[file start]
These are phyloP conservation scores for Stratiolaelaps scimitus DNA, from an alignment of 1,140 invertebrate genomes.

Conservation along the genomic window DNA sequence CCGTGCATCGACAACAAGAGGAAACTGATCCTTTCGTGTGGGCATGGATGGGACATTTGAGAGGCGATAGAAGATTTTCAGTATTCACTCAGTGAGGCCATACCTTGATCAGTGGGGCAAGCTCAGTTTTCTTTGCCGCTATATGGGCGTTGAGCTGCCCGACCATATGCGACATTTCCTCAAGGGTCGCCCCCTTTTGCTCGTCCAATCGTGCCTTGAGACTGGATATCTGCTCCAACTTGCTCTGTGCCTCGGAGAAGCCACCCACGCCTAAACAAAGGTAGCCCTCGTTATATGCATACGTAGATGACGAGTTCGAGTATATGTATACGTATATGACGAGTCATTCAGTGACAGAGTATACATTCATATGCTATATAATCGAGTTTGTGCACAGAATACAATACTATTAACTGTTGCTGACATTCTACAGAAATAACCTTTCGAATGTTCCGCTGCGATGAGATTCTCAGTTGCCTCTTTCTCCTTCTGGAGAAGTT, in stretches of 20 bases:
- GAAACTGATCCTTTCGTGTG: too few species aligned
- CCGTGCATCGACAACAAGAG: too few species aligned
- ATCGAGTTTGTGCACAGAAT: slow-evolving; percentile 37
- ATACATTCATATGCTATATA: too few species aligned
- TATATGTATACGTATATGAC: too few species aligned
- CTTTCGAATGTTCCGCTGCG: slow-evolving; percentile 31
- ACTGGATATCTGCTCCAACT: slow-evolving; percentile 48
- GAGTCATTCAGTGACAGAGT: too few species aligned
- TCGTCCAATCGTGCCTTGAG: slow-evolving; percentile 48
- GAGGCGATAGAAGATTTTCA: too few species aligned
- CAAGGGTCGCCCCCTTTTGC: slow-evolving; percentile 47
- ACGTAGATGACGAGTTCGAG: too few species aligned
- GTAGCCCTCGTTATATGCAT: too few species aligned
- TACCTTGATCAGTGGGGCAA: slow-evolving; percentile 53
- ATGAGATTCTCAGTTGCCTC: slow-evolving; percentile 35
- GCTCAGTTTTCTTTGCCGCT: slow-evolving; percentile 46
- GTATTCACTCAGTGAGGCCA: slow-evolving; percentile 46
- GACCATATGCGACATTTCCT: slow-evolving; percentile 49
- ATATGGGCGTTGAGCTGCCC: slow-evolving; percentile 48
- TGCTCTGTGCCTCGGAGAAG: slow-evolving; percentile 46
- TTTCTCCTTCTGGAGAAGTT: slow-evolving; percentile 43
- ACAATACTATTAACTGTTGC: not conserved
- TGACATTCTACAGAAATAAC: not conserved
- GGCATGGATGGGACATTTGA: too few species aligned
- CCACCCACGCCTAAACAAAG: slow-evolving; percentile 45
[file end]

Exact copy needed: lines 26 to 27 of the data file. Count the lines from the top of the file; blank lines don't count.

- GGCATGGATGGGACATTTGA: too few species aligned
- CCACCCACGCCTAAACAAAG: slow-evolving; percentile 45